Olympic silver medallist Lisa Unruh recently won the indoor World Cup stage at Nimes, the first major event on the 2021 calendar. She has been using meditation for many years. In this interview, given to the German magazine Bogensport, she opens up about the practice – and gives tips for beginners.
When did you start meditation and what was your goal?
My life has been focused on archery for years. When I started meditation at the end of 2015, my goal was focused entirely on sport. I wanted to improve my ability to concentrate and focus. So I read a book called Meditation for the Defiant. Numerous exercises are described, including ones to sharpen awareness.
What are these exercises about?
On an ordinary day, we do many unconscious things; like we are running computer programs. We get up in the morning, brush our teeth, and a repetitive sequence of habitual actions begins. For some of the exercises, you simply start out by changing these habitual routines and rituals. It’s little things. For example, when you get up you decide not to brush your teeth first as usual, but to shower first.
When you then start brushing your teeth, you will be aware of how you are holding the toothbrush in one hand, and that morning you decide to change this ritual as well and take the toothbrush in the other hand. They are simple changes that you can implement with little effort, and the aim is to be more aware of the automated actions of the daily routine.
In fact, meditation does not have its effects on the ability to concentrate and focus immediately after the first practice. The process takes weeks and months. But at some point you find yourself in a situation in which you are focused and calm, and you remember the past in which similar situations threw you off.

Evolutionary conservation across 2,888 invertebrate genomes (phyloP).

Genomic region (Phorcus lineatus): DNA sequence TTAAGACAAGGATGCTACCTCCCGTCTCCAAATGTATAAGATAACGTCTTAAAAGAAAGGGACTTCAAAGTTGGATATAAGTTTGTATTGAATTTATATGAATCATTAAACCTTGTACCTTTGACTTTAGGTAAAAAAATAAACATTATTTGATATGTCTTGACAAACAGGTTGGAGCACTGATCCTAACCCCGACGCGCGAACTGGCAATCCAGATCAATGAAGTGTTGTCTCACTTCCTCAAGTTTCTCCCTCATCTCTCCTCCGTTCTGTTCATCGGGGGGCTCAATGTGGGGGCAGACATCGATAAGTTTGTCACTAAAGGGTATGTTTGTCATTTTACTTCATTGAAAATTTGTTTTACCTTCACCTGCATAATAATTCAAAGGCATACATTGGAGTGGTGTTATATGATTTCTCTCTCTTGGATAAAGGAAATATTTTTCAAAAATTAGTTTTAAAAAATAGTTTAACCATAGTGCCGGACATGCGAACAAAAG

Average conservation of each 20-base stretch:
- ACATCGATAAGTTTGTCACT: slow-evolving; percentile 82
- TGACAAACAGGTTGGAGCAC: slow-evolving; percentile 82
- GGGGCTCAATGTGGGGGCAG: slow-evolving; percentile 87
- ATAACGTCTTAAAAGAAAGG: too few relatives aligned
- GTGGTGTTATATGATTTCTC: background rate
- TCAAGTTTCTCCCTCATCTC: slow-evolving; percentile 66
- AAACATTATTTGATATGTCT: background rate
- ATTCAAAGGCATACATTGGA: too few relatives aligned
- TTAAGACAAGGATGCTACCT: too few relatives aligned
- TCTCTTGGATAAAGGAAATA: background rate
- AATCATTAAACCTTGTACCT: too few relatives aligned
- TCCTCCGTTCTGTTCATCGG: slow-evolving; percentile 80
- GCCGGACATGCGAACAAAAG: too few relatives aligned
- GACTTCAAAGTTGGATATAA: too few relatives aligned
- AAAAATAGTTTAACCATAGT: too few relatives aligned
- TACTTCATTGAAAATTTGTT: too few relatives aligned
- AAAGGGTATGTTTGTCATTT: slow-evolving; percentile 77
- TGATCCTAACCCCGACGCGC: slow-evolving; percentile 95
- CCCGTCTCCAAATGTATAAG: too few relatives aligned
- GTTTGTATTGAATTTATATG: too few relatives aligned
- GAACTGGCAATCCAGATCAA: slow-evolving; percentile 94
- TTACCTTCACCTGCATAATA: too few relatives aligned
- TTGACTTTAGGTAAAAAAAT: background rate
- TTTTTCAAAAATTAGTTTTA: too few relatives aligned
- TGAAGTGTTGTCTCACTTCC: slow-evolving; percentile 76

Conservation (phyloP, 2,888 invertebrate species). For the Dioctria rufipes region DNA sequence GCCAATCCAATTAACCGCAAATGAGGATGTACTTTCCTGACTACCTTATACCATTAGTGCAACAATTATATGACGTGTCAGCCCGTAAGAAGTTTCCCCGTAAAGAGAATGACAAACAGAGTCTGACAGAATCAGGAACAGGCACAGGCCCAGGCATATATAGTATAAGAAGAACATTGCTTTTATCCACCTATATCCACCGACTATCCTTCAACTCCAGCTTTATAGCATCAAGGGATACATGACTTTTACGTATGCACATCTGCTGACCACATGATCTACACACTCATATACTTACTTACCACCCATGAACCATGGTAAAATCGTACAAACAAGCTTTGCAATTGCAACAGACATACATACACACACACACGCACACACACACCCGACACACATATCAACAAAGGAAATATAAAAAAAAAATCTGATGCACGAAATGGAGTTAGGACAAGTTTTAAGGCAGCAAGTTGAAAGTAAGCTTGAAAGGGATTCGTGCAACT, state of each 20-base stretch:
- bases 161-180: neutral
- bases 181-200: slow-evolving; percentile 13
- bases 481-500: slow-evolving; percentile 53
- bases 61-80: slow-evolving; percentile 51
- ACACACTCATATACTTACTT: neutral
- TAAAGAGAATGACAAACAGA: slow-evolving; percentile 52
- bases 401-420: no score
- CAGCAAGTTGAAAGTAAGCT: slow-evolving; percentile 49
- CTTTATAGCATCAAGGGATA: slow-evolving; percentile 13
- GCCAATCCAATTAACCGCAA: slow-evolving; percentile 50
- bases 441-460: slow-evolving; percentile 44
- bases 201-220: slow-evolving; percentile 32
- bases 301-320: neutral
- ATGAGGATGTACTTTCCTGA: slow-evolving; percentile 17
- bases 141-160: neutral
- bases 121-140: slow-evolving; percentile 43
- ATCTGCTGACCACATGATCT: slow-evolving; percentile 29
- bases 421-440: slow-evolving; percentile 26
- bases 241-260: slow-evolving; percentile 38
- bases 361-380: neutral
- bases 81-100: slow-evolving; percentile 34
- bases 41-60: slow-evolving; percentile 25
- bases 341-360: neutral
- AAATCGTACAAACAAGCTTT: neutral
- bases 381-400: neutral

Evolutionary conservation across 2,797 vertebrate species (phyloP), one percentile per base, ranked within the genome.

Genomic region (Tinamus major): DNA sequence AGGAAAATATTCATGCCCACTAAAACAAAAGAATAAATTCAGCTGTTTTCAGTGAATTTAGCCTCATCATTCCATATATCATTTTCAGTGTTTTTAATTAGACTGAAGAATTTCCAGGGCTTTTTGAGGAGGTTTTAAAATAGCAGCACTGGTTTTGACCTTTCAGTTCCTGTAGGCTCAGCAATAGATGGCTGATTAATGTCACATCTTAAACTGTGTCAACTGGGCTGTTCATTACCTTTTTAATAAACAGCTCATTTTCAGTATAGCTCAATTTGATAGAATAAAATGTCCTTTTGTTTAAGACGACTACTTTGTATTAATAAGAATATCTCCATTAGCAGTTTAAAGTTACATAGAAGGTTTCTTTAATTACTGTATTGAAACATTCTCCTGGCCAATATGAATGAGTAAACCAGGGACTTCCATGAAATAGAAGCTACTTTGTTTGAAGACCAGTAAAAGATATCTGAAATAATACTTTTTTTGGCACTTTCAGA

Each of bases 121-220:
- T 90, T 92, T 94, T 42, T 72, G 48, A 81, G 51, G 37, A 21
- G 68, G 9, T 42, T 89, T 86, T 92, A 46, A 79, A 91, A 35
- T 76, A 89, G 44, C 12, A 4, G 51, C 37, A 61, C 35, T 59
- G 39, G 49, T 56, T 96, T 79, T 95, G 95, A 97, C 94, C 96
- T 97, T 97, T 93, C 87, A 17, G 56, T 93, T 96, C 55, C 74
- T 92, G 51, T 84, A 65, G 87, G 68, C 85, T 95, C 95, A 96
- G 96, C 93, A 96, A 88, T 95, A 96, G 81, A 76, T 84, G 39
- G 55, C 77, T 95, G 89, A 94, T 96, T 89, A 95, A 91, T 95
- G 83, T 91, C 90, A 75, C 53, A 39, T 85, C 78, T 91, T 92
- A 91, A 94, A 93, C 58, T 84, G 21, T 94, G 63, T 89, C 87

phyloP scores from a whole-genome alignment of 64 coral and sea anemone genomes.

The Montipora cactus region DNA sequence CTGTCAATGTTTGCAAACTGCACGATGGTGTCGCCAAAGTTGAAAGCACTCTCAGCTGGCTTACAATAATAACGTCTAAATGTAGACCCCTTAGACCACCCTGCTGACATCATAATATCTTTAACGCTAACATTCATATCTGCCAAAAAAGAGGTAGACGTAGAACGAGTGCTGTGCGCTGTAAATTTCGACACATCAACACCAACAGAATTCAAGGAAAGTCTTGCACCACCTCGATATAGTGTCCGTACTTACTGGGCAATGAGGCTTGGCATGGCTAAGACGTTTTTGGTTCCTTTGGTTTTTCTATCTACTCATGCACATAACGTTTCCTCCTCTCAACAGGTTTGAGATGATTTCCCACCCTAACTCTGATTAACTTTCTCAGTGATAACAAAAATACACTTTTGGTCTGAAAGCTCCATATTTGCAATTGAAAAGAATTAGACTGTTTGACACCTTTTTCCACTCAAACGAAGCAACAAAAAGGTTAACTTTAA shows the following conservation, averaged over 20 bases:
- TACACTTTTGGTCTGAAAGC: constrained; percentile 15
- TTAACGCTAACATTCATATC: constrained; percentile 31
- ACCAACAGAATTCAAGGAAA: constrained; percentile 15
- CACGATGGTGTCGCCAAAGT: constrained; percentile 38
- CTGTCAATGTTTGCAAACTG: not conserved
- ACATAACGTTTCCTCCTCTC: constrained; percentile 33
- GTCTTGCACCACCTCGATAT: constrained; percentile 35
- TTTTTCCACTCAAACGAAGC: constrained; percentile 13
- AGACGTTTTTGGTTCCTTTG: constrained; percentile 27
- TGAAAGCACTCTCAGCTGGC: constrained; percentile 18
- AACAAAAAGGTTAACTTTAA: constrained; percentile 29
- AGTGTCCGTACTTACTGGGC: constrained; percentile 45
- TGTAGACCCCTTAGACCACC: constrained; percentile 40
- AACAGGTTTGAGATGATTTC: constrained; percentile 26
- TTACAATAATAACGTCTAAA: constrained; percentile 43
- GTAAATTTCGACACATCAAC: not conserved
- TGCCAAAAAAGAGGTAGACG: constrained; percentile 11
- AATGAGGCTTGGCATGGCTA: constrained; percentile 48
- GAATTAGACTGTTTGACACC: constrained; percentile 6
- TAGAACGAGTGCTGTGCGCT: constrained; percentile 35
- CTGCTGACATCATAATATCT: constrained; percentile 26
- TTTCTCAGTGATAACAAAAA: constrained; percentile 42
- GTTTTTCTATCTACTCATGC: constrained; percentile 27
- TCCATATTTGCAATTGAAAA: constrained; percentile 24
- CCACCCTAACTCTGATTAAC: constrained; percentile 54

You need time to have such an experience, but you will experience it and notice the change in the process. At that moment, you realise that meditation has brought you further.
Do you feel an effect that sets in immediately after meditation?
I have to admit that in situations with extremely high stress levels it can be difficult to switch off your thoughts while meditating. If I do not succeed in breaking free from these rushing thoughts, I will not get into the relaxed state of meditation. But in all other cases relaxation sets in, and then meditation can also be used, for example, to help you fall asleep better.
Can you describe some of the exercises you do?
I do various exercises, including breathing exercises. I count my breaths. I perceive how the abdominal wall rises and falls when I breathe, or I perceive the flow of cool air in my nose when I breathe in. Meanwhile I am free of thoughts; if thoughts arise, I simply push them on and concentrate again on counting and perceiving the points mentioned.
This exercise trains you to keep your focus and concentration. At the beginning I only counted the breaths to ten and then counted them backwards. I now count up to 40 breaths. Thoughts come up again and again today, which I calmly push aside and realign the focus. Then I do the Kapalabhati exercise that comes from yoga.
It is also a breathing exercise in which you forcibly exhale. I suddenly expel the air I breathe, and in doing so I push the diaphragm inward. It is perhaps comparable to breathing when we get water in our nose while swimming and then suddenly exhale through our nose.
This is followed automatically by inhalation. These breathing exercises are also important because we often switch to shallow breathing in everyday life and especially under stress.
In the morning I start with exercises that have a waking effect, in the evening I do exercises with a calming effect. There are days on weekends when I do without it. Then I listen to my body, and sometimes I notice that I don’t need the exercises at the moment. But I meditate about five days a week.
Are there meditations that you use situationally, for example as a short meditation in a competition?
I also use the breath counting that I described in competitions, for example. If you do these exercises regularly, breath counting takes effect after just two minutes.
Do you have a tip for getting started?
Everyone can also do the breathing exercises very easily. It is important to have a comfortable meditation posture so that you are not distracted by uncomfortable sitting, because that simply has a disruptive effect. (I have a meditation block that I sit cross-legged on, but you do not have to meditate cross-legged. Counting while breathing is another good tip for getting started, because counting alone avoids disturbing thoughts.
Do you think that the meditation experiences helped you in Rio?
Yes, definitely. And in Rio I meditated every day – really every day.